It's time for the second TV Tropes Halloween Avatar Contest, theme: cute monsters! Details and voting here.
- Best Known for the Fanservice: Her most famous lyric is surely the one about having "small and humble" breasts.
- Crazy Awesome: Loca ('crazy [girl]') pretty much sums this up. She even does that anime thing.
- Fanon Discontinuity: For some of her Latin American fans, ¿Dónde Están los Ladrones? was Shakira's last work.
- Even some of her English-speaking fans prefer to think of her solely as an incredible Colombian artist, denying the existence of Laundry Service (citing the narmy lyrics resulting from bizarre forced-rhyme), and question the peroxide job in her foray into the English language market.
- Freud Was Right: The video for "She Wolf" features her going into her closet, to enter some sort of... pink, slightly-fleshy looking tunnel-like room, which she then dances around in. Subtle.
- Memetic Mutation: I never really knew that she could dance like this/ She makes a man want to speak Spanish/ Como se llama, bonita, mi casa, su casa...
- Narm: "She-Wolf". While many critics gave high-scored reviews to the song, they still consider the howl goofy. And the lyrics are too weird for their own good.
- Narm Charm: Oh, come on. That howl was so goddamn cute.
- Nightmare Fuel: Apparently her body movements & flexibility in the video for "She Wolf" is this for some people.
- Those were almost as bad as those on the clip for "La Tortura", which not only feature the biggest Fan Disservice on her career (chest shouldn't move that way! Also, what with all those grease?), but also has a duet with Spanish singer Alejandro Sanz in his ugliest.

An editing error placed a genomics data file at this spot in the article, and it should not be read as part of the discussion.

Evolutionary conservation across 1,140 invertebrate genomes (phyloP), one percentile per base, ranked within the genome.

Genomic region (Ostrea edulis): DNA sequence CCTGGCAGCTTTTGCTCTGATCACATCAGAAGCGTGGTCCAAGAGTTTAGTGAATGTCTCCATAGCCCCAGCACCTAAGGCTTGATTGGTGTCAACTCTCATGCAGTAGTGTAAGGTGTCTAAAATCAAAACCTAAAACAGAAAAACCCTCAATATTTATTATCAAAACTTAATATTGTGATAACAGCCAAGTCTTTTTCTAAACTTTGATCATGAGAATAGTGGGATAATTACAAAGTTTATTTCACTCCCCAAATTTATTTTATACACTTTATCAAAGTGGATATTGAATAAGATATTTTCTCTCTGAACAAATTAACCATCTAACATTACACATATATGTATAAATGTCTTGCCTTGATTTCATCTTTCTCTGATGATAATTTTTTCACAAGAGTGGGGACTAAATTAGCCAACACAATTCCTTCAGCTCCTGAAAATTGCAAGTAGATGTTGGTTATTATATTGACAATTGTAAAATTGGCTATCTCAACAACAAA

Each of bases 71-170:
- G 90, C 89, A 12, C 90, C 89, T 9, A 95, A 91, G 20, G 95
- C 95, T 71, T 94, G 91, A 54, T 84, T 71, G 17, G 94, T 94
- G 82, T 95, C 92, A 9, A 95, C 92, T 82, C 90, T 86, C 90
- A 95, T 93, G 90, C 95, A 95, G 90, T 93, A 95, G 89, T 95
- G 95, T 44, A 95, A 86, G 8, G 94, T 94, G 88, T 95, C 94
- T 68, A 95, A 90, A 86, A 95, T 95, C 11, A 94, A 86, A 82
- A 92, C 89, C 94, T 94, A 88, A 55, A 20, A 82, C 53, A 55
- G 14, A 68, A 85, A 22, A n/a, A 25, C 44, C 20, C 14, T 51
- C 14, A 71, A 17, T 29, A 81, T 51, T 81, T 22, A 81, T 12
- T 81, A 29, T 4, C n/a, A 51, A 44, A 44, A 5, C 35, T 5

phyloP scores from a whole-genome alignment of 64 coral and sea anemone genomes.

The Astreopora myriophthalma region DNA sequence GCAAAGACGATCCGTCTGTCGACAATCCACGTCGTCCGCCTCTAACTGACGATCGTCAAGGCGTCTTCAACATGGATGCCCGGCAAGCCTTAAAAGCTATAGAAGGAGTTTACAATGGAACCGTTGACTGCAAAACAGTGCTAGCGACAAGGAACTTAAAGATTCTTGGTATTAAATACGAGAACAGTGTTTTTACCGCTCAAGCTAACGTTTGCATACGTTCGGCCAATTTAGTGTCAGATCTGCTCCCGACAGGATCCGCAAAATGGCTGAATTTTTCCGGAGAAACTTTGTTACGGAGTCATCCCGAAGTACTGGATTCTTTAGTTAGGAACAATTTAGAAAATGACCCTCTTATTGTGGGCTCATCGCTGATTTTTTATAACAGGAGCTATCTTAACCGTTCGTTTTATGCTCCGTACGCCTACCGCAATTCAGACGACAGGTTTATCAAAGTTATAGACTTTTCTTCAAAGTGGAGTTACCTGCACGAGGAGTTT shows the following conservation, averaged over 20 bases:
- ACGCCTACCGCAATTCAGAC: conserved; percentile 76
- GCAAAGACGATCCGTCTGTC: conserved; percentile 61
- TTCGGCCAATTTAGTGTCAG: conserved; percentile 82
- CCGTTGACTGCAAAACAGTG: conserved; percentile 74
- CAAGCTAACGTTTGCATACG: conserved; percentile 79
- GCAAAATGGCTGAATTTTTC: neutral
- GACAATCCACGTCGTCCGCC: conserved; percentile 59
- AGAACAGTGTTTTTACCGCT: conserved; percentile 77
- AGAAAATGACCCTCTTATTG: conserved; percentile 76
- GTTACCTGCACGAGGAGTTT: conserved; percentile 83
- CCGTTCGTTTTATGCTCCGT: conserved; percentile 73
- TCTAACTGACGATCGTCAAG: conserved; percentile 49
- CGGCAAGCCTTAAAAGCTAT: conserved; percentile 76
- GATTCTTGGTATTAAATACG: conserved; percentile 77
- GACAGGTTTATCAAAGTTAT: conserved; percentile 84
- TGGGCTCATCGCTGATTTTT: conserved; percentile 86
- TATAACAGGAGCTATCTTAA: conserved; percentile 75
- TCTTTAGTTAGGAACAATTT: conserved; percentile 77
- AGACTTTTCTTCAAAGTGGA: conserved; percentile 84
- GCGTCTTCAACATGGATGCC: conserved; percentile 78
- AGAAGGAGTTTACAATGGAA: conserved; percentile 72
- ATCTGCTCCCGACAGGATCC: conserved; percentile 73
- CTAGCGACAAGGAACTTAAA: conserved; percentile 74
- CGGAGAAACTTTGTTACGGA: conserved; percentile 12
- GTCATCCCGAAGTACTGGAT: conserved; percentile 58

- And then there's her guest appearance on the Disney Channel Kid Com Wizards of Waverly Place. In this episode it was revealed that Shakira... is really a fat, balding middle-aged male wizard who's been using magic to fake being an international pop sensation and sex symbol. Who thought this was a good idea?
- Sampled Up: "Hips Don't Lie" from Jerry Rivera's "Amores como el nuestro". They're different genres and markets, so most people not knowing the original may be due to that.
- Said song is actually a remake of a Wyclef Jean song called "Dance Like This", which sampled "Amores como el nuestro".
- Also, "Waka Waka" of African song "Zangelewa" ('Golden Sounds', in Fang language).
- Some Anvils Need to Be Dropped: Her sadly largely forgotten by now songs "Timor" and "How Do You Do" address seriously issues, like the utter hypocrisy in western treatment of the Third World Countries and the need for intellectual examination of faith respectively.
- Unnecessary Makeover: A lot of people on both sides of the language barrier asked, "Was the blonde necessary?"